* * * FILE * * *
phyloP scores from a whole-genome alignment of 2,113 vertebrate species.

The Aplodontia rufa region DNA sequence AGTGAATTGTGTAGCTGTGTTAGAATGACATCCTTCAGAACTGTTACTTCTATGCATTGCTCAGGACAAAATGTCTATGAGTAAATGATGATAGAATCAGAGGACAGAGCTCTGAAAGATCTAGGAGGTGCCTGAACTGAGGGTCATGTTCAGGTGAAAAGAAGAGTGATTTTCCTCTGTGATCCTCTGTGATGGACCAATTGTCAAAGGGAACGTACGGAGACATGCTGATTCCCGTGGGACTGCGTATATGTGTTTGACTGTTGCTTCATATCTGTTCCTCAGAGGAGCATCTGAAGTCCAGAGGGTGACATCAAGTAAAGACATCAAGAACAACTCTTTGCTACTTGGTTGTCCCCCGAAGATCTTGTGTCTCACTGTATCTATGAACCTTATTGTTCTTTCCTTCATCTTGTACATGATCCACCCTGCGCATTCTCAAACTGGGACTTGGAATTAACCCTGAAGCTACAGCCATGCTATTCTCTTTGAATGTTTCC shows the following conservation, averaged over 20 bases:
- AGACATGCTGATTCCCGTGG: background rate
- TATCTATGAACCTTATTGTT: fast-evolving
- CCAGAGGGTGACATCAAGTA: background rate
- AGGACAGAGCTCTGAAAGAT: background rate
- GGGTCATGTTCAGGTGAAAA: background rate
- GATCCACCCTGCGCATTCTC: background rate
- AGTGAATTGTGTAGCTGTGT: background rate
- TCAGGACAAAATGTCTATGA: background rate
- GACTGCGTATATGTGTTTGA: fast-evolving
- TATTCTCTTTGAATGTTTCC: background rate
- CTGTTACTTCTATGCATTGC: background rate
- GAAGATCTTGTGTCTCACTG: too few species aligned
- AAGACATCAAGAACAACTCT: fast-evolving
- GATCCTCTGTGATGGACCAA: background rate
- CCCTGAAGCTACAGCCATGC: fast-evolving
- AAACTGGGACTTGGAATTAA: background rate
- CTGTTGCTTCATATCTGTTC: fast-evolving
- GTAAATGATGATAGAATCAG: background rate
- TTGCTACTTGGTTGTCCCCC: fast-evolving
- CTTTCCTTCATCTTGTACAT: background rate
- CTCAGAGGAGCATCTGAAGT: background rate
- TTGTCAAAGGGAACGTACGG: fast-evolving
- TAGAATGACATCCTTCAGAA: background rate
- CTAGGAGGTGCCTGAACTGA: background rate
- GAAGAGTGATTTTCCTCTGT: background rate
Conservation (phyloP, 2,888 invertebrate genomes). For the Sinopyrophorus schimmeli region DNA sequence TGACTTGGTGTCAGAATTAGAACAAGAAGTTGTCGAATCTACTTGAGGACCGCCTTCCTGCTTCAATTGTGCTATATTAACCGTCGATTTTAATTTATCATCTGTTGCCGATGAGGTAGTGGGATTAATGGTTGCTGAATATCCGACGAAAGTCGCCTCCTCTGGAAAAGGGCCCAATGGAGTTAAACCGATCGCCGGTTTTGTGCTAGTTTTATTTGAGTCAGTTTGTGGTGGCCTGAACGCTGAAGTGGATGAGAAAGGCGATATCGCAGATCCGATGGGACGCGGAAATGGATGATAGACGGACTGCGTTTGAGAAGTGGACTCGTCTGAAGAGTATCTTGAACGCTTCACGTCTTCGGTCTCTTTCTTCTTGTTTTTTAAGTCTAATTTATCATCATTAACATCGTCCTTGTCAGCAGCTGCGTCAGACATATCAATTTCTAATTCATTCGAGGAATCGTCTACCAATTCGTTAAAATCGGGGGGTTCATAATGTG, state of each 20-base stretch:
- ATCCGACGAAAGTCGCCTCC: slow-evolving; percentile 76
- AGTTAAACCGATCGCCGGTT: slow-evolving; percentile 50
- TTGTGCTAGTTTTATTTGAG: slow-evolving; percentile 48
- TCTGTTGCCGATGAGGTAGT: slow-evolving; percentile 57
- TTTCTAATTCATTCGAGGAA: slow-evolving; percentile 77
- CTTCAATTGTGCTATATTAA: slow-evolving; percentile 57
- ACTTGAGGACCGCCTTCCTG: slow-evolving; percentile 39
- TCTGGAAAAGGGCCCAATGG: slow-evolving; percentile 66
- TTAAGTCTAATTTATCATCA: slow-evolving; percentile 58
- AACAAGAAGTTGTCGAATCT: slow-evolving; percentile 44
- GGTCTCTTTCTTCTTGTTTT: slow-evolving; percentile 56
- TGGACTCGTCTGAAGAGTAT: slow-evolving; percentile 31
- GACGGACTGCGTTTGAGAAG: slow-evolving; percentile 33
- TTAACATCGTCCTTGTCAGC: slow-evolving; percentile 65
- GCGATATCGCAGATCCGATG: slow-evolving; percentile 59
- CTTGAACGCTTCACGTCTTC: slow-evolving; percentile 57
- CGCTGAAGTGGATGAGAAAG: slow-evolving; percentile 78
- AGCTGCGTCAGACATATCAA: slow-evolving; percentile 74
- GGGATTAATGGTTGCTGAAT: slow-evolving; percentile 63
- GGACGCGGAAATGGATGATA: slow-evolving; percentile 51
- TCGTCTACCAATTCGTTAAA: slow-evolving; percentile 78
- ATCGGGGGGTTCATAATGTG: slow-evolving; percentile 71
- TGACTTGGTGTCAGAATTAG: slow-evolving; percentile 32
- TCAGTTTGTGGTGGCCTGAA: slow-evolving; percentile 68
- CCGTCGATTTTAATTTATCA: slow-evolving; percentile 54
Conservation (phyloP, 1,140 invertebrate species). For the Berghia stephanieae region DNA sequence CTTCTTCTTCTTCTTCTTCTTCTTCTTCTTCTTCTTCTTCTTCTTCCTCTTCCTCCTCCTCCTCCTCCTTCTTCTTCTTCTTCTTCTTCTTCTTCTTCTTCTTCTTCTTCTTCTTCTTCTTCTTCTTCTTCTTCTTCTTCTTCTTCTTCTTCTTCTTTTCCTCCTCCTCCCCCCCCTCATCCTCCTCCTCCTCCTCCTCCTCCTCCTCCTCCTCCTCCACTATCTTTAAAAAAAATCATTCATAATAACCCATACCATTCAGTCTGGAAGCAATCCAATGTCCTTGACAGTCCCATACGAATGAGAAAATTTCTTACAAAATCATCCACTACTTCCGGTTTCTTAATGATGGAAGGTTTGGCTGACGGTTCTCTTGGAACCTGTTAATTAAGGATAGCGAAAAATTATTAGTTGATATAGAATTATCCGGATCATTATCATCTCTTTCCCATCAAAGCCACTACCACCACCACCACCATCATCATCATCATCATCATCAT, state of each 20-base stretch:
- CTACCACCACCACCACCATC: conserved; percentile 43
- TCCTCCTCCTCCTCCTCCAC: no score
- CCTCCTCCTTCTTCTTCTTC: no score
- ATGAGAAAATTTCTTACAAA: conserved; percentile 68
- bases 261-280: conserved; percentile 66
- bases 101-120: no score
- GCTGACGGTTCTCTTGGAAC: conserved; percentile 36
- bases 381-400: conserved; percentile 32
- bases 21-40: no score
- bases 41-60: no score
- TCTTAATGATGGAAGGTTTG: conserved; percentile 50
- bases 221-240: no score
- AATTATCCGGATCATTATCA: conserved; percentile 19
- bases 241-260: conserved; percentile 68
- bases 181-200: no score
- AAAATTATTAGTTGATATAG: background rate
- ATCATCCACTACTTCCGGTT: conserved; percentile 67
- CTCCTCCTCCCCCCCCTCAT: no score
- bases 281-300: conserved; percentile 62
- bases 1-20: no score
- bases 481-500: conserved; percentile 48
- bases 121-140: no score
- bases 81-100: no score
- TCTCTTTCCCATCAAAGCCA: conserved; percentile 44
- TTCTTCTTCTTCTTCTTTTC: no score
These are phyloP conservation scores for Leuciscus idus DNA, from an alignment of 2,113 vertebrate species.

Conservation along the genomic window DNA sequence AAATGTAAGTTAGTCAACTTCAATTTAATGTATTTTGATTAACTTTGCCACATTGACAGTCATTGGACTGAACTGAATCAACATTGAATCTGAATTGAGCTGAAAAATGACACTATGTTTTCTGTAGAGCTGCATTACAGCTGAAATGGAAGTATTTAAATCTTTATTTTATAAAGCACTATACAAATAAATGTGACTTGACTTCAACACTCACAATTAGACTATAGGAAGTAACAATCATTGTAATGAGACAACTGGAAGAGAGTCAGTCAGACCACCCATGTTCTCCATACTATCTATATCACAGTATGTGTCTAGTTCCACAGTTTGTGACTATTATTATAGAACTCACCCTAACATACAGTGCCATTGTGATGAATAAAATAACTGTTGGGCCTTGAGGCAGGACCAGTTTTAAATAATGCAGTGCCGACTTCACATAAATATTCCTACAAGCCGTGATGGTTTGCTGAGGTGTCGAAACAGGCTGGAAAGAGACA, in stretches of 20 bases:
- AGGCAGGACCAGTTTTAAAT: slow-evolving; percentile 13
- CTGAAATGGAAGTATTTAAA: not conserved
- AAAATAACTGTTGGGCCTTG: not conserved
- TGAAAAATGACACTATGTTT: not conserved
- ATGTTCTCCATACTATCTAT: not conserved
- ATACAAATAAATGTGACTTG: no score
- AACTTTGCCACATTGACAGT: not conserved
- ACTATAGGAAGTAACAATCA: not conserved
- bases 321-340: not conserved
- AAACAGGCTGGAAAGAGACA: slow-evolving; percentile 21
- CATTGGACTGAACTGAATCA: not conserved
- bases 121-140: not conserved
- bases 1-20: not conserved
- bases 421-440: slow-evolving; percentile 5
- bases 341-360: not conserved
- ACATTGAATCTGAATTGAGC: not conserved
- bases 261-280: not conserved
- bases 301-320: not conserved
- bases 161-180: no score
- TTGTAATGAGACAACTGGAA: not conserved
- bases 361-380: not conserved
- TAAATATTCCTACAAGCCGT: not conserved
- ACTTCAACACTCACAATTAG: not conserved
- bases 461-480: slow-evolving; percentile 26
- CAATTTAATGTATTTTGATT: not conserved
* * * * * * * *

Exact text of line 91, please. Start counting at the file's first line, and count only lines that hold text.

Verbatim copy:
- AAACAGGCTGGAAAGAGACA: slow-evolving; percentile 21